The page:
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Example Contributions - Public Policy & Regulation


# CLIENT ACTION AT ISSUE RBC CONTRIBUTION OUTCOME
7 Periodic interest in Congress for a U.S. Value Added Tax (VAT) 45,000-member national trade association
  • Apparent success of 1990s VAT adoptions in Canada and Japan
  • Widespread perception that VAT would improve U.S. saving and investment rates
  • Distilled the many arguments for and against VAT, comparing their assumptions about consumption and saving behavior with available evidence about actual behaviors.
  • Showed Canada's and Japan's reasons for adopting VAT were fundamentally different from the reasons put forth for a U.S. VAT.
  • Showed that neither country saw (nor expected) any effects on savings rates.
  • Association published our report and distributed it widely. The report drew praise for its clear explanations.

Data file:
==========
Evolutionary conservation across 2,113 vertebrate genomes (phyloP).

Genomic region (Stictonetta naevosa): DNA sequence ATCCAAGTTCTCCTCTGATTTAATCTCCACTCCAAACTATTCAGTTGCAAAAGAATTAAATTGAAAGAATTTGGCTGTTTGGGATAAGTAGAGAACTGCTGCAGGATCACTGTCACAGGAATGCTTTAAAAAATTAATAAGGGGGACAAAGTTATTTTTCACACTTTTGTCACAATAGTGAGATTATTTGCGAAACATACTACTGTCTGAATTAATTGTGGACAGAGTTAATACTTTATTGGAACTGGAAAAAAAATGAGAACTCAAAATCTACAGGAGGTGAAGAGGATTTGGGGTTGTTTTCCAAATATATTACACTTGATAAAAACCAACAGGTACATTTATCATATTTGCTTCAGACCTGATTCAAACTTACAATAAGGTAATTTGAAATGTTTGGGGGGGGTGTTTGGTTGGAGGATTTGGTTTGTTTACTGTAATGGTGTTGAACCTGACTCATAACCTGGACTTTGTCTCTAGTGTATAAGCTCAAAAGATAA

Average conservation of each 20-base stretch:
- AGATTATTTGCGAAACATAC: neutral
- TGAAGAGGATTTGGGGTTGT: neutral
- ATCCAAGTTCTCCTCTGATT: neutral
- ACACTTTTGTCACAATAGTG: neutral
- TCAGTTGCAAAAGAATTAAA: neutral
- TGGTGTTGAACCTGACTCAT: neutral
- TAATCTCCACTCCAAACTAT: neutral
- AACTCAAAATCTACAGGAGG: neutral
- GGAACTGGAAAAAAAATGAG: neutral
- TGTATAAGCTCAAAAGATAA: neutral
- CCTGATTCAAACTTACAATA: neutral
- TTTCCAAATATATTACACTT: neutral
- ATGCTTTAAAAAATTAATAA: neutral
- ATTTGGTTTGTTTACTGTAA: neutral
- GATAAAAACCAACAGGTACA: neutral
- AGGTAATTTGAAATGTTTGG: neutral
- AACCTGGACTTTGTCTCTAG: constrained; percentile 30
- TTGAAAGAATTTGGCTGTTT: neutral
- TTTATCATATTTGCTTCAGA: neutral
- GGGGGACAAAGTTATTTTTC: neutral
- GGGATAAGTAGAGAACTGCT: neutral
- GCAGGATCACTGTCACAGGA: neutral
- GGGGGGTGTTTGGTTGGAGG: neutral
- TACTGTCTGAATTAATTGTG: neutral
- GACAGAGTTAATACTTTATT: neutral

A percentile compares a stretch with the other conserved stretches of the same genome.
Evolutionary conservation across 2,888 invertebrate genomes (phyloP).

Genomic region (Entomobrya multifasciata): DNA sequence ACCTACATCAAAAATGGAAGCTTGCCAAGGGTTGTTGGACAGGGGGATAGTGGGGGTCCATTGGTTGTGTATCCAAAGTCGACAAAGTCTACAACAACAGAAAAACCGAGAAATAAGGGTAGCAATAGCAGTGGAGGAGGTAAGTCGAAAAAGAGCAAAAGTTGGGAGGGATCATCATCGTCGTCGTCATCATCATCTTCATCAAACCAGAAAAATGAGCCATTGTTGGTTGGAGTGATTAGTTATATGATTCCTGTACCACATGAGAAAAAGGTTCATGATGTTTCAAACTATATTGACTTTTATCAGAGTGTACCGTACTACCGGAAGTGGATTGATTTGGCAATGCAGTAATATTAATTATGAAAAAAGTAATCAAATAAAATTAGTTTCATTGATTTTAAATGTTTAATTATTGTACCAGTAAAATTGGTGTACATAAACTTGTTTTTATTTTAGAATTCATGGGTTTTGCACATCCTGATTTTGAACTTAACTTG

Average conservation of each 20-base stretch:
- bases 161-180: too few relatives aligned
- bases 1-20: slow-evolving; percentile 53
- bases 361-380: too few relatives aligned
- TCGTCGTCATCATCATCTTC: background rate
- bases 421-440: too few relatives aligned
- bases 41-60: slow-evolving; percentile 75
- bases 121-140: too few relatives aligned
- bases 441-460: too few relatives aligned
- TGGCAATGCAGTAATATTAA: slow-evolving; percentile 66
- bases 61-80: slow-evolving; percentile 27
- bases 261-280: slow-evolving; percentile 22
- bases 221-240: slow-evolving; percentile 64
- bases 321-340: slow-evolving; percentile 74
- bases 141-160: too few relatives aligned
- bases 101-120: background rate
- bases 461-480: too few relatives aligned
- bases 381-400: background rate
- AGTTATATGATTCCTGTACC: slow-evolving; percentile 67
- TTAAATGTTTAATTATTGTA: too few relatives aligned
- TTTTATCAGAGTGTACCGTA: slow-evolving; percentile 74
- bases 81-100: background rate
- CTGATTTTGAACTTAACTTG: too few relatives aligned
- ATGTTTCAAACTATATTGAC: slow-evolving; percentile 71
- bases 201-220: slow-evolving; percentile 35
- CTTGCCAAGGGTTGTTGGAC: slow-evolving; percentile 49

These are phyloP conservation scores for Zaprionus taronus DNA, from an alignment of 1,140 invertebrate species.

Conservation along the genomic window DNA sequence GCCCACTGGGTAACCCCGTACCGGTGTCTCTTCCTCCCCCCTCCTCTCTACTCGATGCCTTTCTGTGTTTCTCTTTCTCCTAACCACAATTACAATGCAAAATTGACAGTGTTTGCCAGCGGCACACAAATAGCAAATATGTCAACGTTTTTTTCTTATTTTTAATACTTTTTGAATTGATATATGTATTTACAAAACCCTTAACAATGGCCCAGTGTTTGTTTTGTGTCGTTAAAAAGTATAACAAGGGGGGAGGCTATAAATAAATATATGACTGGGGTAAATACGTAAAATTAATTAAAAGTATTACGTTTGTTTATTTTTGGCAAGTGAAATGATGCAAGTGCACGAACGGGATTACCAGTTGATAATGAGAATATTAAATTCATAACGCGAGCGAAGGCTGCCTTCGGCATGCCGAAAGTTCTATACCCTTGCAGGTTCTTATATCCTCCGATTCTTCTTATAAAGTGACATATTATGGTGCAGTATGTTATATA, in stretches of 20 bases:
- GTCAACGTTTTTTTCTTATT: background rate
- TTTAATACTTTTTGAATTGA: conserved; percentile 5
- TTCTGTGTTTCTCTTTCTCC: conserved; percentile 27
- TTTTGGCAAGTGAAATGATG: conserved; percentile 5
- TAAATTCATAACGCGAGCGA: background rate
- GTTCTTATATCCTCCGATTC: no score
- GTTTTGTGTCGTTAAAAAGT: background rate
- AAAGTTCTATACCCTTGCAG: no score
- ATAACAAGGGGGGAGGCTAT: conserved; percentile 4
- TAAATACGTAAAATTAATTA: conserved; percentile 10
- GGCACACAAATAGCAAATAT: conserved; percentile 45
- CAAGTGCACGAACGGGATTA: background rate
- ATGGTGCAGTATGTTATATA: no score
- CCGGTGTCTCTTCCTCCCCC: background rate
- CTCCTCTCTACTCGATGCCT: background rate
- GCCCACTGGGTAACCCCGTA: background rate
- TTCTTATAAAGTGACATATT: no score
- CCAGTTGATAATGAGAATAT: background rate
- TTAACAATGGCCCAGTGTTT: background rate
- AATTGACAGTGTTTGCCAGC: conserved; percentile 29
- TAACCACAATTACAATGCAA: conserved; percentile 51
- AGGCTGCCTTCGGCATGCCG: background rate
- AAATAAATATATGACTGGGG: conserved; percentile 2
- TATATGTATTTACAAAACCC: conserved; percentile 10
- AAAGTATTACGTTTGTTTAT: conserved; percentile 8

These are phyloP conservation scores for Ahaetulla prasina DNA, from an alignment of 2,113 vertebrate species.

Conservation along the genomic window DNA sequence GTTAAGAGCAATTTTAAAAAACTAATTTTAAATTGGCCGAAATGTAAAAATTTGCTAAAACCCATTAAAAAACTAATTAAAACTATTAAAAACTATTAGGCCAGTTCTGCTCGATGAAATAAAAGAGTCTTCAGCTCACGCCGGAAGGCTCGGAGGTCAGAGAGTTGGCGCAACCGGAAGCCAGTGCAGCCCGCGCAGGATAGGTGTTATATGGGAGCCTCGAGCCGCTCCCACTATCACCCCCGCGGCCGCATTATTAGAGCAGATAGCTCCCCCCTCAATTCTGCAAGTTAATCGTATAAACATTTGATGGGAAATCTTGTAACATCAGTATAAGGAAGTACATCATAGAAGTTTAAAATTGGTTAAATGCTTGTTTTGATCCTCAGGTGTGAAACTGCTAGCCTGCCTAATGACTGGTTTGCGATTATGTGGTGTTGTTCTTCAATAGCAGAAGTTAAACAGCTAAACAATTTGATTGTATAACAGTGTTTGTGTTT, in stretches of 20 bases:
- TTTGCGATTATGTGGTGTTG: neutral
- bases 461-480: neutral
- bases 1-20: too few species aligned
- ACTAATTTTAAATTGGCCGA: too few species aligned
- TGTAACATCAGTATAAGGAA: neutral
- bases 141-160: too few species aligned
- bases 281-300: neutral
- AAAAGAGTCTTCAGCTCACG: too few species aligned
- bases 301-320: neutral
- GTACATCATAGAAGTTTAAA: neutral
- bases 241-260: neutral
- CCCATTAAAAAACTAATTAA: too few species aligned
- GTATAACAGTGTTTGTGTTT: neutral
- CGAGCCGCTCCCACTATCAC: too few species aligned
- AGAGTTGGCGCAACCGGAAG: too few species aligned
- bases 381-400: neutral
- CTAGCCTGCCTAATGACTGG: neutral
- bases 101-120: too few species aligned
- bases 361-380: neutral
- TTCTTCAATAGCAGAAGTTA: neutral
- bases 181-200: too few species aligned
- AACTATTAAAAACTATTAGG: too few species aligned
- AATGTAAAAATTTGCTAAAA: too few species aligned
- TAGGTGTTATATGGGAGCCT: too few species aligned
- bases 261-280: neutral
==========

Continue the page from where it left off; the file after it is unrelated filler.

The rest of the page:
• Congressional interest in a VAT faded in the ensuing years.
8 Proposed state legislation to permit new forms of competition in data communications Regional telephone company (formerly in Bell System) Develop the company's strategy for opposing the legislation
  • Showed that the threatened competition would affect just a small portion of the market.
  • Found examples elsewhere of successful business strategies to counter such competition when it existed.
  • The company targeted its opposition to just a few aspects of the bill, avoiding a legislative skirmish.
9 Pre-merger notification under the Hart Scott Rodino Act Large real estate and resort developer Proposed merger exceeded normal thresholds for antitrust challenge by the government
  • Showed that the relevant market actually consisted of several different markets.
  • Within each of these markets, showed that the merger posed no threat to competition.
  • DOJ accepted the merger without challenge.
10 International Trade Commission (ITC) action on unfair competition due to patent infringement U.S. producer of advanced patient support systems for hospitals. Complainant
  • Capability of the U.S. industry to supply the market need.
  • Calculation of injury to the complainant.
  • Applied common economic tests to show the U.S. industry was capable of meeting market needs without the infringer's imports.
  • Created an account-by-account analysis to quantify the direct injury to the complainant.
  • Written testimony was unchallenged by the importer.
  • Case settled favorably before final rulings.